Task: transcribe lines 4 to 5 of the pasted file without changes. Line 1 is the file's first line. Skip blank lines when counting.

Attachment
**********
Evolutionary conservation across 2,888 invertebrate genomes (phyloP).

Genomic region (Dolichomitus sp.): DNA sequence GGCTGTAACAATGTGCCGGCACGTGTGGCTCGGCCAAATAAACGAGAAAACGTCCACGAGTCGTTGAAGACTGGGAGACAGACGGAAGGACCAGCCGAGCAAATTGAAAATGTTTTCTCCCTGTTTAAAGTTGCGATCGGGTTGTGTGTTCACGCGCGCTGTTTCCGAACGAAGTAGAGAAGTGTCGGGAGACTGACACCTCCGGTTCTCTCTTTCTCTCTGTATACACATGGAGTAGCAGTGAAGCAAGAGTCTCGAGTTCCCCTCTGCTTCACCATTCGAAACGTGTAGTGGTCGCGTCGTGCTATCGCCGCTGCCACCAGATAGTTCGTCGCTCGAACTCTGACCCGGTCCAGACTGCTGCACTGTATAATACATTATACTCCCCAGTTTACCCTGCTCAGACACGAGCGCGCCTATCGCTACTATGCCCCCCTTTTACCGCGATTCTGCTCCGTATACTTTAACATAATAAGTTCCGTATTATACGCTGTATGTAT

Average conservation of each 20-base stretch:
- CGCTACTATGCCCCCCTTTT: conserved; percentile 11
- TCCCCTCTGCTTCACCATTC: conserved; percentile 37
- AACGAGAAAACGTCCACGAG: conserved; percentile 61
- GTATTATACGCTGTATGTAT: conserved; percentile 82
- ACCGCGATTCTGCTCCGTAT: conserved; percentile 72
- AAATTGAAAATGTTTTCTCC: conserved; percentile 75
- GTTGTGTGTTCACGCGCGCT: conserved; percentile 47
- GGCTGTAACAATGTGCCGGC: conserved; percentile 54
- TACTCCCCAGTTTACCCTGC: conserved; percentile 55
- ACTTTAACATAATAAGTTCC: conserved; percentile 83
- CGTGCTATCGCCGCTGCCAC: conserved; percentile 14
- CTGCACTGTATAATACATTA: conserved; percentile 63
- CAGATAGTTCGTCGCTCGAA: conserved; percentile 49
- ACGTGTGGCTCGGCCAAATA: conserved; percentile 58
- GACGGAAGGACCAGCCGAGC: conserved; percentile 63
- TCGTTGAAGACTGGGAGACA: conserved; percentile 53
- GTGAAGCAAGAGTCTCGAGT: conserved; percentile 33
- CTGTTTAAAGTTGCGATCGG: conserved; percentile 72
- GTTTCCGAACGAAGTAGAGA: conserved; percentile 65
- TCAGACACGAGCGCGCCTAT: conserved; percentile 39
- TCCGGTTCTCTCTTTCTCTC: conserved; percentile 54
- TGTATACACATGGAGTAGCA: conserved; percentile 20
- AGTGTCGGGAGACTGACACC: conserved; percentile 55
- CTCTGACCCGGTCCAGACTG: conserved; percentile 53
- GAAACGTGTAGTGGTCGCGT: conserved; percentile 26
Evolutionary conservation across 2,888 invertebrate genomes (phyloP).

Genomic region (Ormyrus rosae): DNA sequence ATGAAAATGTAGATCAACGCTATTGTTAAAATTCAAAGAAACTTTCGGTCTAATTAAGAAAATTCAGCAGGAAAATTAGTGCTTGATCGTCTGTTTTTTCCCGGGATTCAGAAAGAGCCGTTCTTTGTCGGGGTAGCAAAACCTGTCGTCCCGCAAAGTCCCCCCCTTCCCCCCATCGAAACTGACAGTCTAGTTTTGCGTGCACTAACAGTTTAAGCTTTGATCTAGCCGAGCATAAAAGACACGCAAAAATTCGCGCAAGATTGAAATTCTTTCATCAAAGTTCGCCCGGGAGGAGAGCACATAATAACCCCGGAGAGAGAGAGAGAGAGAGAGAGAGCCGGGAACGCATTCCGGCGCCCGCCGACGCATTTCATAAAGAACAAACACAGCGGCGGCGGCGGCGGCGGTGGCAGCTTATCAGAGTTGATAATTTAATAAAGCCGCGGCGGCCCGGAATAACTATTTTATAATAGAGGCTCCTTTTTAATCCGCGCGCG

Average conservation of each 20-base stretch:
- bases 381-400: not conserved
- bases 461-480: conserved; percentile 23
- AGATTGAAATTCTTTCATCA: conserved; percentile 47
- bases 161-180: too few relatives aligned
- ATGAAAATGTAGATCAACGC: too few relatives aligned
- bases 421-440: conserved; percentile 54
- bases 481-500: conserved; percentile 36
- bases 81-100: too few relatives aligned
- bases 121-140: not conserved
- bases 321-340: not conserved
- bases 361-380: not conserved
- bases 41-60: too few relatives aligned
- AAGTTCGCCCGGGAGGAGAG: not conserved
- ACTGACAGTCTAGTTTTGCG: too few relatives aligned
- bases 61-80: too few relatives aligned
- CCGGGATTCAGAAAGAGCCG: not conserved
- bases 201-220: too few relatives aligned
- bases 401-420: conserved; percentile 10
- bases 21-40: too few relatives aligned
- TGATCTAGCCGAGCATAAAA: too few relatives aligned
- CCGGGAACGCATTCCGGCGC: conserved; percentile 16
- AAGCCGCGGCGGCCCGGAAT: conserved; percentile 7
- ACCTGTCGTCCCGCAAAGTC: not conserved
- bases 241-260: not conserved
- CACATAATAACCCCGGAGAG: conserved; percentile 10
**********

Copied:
- CGCTACTATGCCCCCCTTTT: conserved; percentile 11
- TCCCCTCTGCTTCACCATTC: conserved; percentile 37